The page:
Sunday, October 16, 2005

Ante Diem XVI Kalendas November

Modern Date : October 17th Market Day

Ante Diem XVI Kalendas November
Sixteenth Day to the Kalends of November

This is one of the dies comitiales when committees of citizens could vote on political or criminal matters.

"quid non mortalia pectora cogis, auri sacra fames?"
Accursed hunger for gold, to what lengths do you not drive human hearts?
Vergil's Aeneid

October was the eighth month of the old Roman calendar and was sacred to the goddess Astraea, daughter of Zeus and Themis. The name October comes from Octo, meaning eight (March used to be the first month).

Full Moon in Aries
Full Moon in Aries, opposite Sun in Libra. There are currents of disharmony in this opposition, as it sets an impulsive female drive for self-assertion and power on a collision course with male resistance to movement or change. At the same time, the Sun-Moon tension and cohesion in the relationships of individual couples is, for the moment, sublimated into the spiritual activity of awakening into deeper awareness within larger community of friends, so all kinds of brainstorming and other co-creativity are greatly favored. As the Sun remains "in fall" in Libra (until 10/23), but is fortified now in conjunction with Jupiter and a sextile (60° angle) with Pluto, who is also trine (120° from) the Aries Moon from his position in Sagittarius.

At this Full Moon there is a partial lunar eclipse, visible in whole or in part through latitudes from central North America through the Pacific and the eastern area of the Indian Ocean. The center of the six-hour eclipse period is at 12:03pm Greenwich Meridian Time.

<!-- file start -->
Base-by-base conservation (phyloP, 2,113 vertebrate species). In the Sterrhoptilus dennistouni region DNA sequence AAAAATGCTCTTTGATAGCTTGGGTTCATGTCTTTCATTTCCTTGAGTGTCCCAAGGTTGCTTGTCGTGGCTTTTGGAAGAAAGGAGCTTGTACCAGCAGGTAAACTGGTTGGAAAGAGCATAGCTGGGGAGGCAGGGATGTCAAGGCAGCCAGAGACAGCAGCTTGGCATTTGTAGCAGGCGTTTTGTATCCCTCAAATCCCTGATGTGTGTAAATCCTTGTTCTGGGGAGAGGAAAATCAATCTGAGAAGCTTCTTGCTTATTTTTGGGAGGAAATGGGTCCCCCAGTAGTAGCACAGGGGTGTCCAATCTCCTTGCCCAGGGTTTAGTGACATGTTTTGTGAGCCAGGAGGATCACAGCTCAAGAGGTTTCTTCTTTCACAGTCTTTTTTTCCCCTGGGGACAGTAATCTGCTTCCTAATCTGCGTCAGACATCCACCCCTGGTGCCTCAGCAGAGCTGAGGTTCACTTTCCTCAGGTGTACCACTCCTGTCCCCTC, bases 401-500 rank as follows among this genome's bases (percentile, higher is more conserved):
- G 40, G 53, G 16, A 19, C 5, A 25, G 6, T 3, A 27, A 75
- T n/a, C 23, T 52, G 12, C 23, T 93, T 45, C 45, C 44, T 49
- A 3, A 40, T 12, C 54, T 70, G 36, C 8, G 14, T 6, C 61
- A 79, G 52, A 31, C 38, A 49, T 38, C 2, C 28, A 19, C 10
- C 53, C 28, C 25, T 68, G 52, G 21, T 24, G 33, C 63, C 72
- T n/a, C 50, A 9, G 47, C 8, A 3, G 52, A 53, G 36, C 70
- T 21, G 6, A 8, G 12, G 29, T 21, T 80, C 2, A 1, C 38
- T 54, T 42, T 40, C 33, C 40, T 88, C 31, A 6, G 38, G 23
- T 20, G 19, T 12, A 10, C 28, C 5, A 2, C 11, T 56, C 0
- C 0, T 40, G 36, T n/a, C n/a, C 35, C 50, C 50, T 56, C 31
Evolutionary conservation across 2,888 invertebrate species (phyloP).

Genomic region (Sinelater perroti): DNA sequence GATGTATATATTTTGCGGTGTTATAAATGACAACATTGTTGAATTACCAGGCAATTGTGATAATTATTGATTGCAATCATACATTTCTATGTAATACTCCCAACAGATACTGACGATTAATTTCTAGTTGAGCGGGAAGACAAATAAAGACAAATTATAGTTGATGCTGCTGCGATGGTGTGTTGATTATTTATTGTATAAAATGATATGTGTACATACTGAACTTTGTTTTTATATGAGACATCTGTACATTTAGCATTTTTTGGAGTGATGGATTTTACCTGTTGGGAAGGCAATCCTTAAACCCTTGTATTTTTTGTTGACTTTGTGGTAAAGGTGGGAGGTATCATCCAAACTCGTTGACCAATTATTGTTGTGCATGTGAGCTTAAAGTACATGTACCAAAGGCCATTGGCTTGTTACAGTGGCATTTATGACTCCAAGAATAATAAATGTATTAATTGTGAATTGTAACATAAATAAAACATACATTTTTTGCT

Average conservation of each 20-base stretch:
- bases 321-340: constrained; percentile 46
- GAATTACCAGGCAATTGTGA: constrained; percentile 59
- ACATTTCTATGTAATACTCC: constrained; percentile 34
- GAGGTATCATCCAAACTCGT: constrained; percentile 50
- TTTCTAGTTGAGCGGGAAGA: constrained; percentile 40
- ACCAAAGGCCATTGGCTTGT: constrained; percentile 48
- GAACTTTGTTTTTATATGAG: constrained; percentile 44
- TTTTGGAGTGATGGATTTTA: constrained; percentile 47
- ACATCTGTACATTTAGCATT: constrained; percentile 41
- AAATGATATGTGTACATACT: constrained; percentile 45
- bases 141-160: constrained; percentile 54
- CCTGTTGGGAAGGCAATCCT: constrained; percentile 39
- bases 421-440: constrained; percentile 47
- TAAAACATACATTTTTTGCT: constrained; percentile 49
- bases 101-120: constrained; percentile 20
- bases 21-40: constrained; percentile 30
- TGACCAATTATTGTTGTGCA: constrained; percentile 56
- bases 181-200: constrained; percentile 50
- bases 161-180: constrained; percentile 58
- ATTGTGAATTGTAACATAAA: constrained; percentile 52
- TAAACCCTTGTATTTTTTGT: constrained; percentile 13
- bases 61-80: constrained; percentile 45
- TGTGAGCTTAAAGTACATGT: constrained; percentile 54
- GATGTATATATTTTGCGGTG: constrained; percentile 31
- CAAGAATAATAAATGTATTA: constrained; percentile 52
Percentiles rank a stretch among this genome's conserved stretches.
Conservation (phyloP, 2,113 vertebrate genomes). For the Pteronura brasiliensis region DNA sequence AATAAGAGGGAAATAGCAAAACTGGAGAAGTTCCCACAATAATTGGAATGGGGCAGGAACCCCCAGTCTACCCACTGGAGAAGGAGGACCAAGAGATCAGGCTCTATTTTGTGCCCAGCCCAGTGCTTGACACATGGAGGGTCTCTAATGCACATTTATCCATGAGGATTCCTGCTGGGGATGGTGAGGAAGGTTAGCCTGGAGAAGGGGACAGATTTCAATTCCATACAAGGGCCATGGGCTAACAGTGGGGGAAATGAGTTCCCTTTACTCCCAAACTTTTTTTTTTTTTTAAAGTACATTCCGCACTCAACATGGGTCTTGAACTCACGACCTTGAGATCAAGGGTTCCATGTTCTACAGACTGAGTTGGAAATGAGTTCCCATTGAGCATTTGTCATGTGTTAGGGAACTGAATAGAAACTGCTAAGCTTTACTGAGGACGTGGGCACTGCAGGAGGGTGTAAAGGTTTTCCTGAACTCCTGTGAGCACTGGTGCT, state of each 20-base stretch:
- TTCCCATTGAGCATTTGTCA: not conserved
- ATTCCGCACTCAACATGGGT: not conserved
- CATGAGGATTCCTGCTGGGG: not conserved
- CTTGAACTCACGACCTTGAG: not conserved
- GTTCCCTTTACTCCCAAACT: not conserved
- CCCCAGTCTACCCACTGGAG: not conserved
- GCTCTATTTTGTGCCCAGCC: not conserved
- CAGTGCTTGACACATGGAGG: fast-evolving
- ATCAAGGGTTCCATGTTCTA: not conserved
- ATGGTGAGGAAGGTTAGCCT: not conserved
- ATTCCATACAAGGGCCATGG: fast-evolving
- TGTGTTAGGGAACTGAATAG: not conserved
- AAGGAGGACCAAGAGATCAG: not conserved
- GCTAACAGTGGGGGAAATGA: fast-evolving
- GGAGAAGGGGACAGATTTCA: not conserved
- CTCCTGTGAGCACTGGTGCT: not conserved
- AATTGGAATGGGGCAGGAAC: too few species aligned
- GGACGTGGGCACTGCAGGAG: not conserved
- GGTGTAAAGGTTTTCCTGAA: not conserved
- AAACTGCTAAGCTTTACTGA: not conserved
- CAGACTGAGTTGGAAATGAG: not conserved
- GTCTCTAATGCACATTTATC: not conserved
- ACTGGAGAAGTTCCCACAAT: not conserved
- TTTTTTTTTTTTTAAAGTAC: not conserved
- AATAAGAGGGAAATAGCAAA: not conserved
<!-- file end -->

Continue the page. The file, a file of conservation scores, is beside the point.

In the Celtic-Druidic calendar, this Full Moon is called Blood Moon. Also Hunter’s Moon and the Changing Seasons Moon before the New Year comes at Samhain, on Nov. 1.

Shukaku Matsuri
Today is Shukaku Matsuri or Kanname-Sai, "God-Tasting Event," a Japanese Shinto ceremony during which the first fruits of the year's rice crop are offered to the sun goddess and other imperial ancestors. The first fruits are offered to the Shinto gods in Japan. This is the date of the Festival of Departed Worthies, lasting for six days.

The Asatru festival of the Hengest commemorates the Anglo-Saxon settlement of eastern Britain during the 5th century by the generals Hengest and Horsa. The facts of his life are unknown, but according to Bede (writing nearly 200 years after the events in question), he and his brother Horsa were mercenaries for the British ruler Vortigern, hired to fight against the Picts. Following his victories over the Picts, Hengest invited more immigrants from Germany to settle in Britain and then rebelled against Vortigern, establishing himself as king in Kent.

Both Hengest and Horsa are described as being Jutes, and sons of a Jutish chief named Wihtgils.

The actual historical existence of both Hengest and Horsa has been called into question numerous times, with many historians labeling these two as legendary 'divine twins' or culture heroes along the order of Romulus and Remus. It is perhaps more likely that Hengest, meaning 'Stallion' in Old English (in modern German 'Hengst' is still the word for a stallion), was an honorific for an actual warlord, while Horsa was a later accretion to the story, perhaps as a misreading of a gloss in a manuscript that was written to define the name Hengest as meaning 'horse'.

Later accounts, in the Anglo-Saxon Chronicle, the Historia Britonum, by Geoffrey of Monmouth, and by Robert Wace add further details from tradition and legend about Hengest's career. The Anglo-Saxon Chronicle dates his death to 488, but does not provide a cause; according to some tellings of the Arthurian legend, he was killed by the British king Uther Pendragon. Hengest is the subject of the 1620 play Hengist, King of Kent, or The Mayor of Queenborough by Thomas Middleton.